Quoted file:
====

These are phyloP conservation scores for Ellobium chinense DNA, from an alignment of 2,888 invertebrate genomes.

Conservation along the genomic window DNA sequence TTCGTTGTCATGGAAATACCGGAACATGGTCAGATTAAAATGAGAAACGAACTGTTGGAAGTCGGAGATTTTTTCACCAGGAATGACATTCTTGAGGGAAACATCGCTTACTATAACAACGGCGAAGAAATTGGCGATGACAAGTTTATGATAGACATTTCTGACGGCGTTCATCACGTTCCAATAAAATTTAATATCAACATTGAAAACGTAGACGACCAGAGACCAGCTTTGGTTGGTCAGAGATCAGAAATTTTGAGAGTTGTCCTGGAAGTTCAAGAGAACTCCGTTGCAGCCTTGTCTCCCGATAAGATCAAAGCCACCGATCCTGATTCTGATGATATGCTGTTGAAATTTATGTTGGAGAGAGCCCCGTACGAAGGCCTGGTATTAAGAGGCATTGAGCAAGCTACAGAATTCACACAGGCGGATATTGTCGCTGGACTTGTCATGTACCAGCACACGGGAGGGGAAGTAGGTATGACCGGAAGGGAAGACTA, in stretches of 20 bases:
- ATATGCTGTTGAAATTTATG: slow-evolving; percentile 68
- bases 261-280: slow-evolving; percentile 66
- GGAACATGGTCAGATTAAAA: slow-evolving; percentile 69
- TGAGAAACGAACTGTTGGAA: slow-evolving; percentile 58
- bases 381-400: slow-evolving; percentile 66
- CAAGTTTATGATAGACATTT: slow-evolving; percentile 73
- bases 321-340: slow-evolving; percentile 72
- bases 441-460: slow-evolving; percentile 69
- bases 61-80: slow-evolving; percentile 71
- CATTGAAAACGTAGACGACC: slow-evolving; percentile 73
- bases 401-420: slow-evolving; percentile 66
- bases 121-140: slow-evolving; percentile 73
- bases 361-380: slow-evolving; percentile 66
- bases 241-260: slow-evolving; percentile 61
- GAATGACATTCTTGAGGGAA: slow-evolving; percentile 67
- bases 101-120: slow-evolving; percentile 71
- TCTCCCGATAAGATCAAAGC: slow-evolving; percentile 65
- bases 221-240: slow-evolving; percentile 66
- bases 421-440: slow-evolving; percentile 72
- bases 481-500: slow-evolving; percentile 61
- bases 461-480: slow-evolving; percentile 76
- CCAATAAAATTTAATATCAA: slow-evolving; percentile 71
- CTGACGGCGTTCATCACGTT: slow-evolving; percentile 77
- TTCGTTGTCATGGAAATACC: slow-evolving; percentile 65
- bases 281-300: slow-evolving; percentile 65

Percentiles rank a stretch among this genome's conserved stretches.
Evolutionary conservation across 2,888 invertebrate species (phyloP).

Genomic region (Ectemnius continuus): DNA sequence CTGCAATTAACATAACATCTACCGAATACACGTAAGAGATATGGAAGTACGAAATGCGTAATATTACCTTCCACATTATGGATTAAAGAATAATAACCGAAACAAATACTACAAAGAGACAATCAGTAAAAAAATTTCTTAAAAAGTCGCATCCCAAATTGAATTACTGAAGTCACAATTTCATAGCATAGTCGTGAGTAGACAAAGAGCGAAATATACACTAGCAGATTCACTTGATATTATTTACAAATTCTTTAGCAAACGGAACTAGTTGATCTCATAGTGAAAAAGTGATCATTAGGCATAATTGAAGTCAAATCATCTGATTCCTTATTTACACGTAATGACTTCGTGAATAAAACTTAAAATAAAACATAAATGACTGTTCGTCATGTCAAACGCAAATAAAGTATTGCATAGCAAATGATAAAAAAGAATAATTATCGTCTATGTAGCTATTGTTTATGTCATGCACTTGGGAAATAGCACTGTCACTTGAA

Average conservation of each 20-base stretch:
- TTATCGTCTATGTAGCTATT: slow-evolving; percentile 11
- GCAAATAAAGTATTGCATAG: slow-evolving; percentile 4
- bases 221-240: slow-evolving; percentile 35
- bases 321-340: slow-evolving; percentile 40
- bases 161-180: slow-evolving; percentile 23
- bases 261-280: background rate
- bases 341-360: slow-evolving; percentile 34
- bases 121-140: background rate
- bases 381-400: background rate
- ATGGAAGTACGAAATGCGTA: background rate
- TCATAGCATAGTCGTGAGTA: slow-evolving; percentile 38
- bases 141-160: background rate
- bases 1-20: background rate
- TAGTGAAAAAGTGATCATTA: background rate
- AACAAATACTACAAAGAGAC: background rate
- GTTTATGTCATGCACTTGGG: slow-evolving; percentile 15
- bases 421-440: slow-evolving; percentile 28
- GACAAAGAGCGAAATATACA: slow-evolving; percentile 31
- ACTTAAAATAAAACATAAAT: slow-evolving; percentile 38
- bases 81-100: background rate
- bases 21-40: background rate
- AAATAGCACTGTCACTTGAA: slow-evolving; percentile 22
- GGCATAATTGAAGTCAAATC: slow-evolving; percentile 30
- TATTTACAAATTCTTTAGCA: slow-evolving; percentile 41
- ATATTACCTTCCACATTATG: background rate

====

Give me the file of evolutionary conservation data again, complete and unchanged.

These are phyloP conservation scores for Ellobium chinense DNA, from an alignment of 2,888 invertebrate genomes.

Conservation along the genomic window DNA sequence TTCGTTGTCATGGAAATACCGGAACATGGTCAGATTAAAATGAGAAACGAACTGTTGGAAGTCGGAGATTTTTTCACCAGGAATGACATTCTTGAGGGAAACATCGCTTACTATAACAACGGCGAAGAAATTGGCGATGACAAGTTTATGATAGACATTTCTGACGGCGTTCATCACGTTCCAATAAAATTTAATATCAACATTGAAAACGTAGACGACCAGAGACCAGCTTTGGTTGGTCAGAGATCAGAAATTTTGAGAGTTGTCCTGGAAGTTCAAGAGAACTCCGTTGCAGCCTTGTCTCCCGATAAGATCAAAGCCACCGATCCTGATTCTGATGATATGCTGTTGAAATTTATGTTGGAGAGAGCCCCGTACGAAGGCCTGGTATTAAGAGGCATTGAGCAAGCTACAGAATTCACACAGGCGGATATTGTCGCTGGACTTGTCATGTACCAGCACACGGGAGGGGAAGTAGGTATGACCGGAAGGGAAGACTA, in stretches of 20 bases:
- ATATGCTGTTGAAATTTATG: slow-evolving; percentile 68
- bases 261-280: slow-evolving; percentile 66
- GGAACATGGTCAGATTAAAA: slow-evolving; percentile 69
- TGAGAAACGAACTGTTGGAA: slow-evolving; percentile 58
- bases 381-400: slow-evolving; percentile 66
- CAAGTTTATGATAGACATTT: slow-evolving; percentile 73
- bases 321-340: slow-evolving; percentile 72
- bases 441-460: slow-evolving; percentile 69
- bases 61-80: slow-evolving; percentile 71
- CATTGAAAACGTAGACGACC: slow-evolving; percentile 73
- bases 401-420: slow-evolving; percentile 66
- bases 121-140: slow-evolving; percentile 73
- bases 361-380: slow-evolving; percentile 66
- bases 241-260: slow-evolving; percentile 61
- GAATGACATTCTTGAGGGAA: slow-evolving; percentile 67
- bases 101-120: slow-evolving; percentile 71
- TCTCCCGATAAGATCAAAGC: slow-evolving; percentile 65
- bases 221-240: slow-evolving; percentile 66
- bases 421-440: slow-evolving; percentile 72
- bases 481-500: slow-evolving; percentile 61
- bases 461-480: slow-evolving; percentile 76
- CCAATAAAATTTAATATCAA: slow-evolving; percentile 71
- CTGACGGCGTTCATCACGTT: slow-evolving; percentile 77
- TTCGTTGTCATGGAAATACC: slow-evolving; percentile 65
- bases 281-300: slow-evolving; percentile 65

Percentiles rank a stretch among this genome's conserved stretches.
Evolutionary conservation across 2,888 invertebrate species (phyloP).

Genomic region (Ectemnius continuus): DNA sequence CTGCAATTAACATAACATCTACCGAATACACGTAAGAGATATGGAAGTACGAAATGCGTAATATTACCTTCCACATTATGGATTAAAGAATAATAACCGAAACAAATACTACAAAGAGACAATCAGTAAAAAAATTTCTTAAAAAGTCGCATCCCAAATTGAATTACTGAAGTCACAATTTCATAGCATAGTCGTGAGTAGACAAAGAGCGAAATATACACTAGCAGATTCACTTGATATTATTTACAAATTCTTTAGCAAACGGAACTAGTTGATCTCATAGTGAAAAAGTGATCATTAGGCATAATTGAAGTCAAATCATCTGATTCCTTATTTACACGTAATGACTTCGTGAATAAAACTTAAAATAAAACATAAATGACTGTTCGTCATGTCAAACGCAAATAAAGTATTGCATAGCAAATGATAAAAAAGAATAATTATCGTCTATGTAGCTATTGTTTATGTCATGCACTTGGGAAATAGCACTGTCACTTGAA

Average conservation of each 20-base stretch:
- TTATCGTCTATGTAGCTATT: slow-evolving; percentile 11
- GCAAATAAAGTATTGCATAG: slow-evolving; percentile 4
- bases 221-240: slow-evolving; percentile 35
- bases 321-340: slow-evolving; percentile 40
- bases 161-180: slow-evolving; percentile 23
- bases 261-280: background rate
- bases 341-360: slow-evolving; percentile 34
- bases 121-140: background rate
- bases 381-400: background rate
- ATGGAAGTACGAAATGCGTA: background rate
- TCATAGCATAGTCGTGAGTA: slow-evolving; percentile 38
- bases 141-160: background rate
- bases 1-20: background rate
- TAGTGAAAAAGTGATCATTA: background rate
- AACAAATACTACAAAGAGAC: background rate
- GTTTATGTCATGCACTTGGG: slow-evolving; percentile 15
- bases 421-440: slow-evolving; percentile 28
- GACAAAGAGCGAAATATACA: slow-evolving; percentile 31
- ACTTAAAATAAAACATAAAT: slow-evolving; percentile 38
- bases 81-100: background rate
- bases 21-40: background rate
- AAATAGCACTGTCACTTGAA: slow-evolving; percentile 22
- GGCATAATTGAAGTCAAATC: slow-evolving; percentile 30
- TATTTACAAATTCTTTAGCA: slow-evolving; percentile 41
- ATATTACCTTCCACATTATG: background rate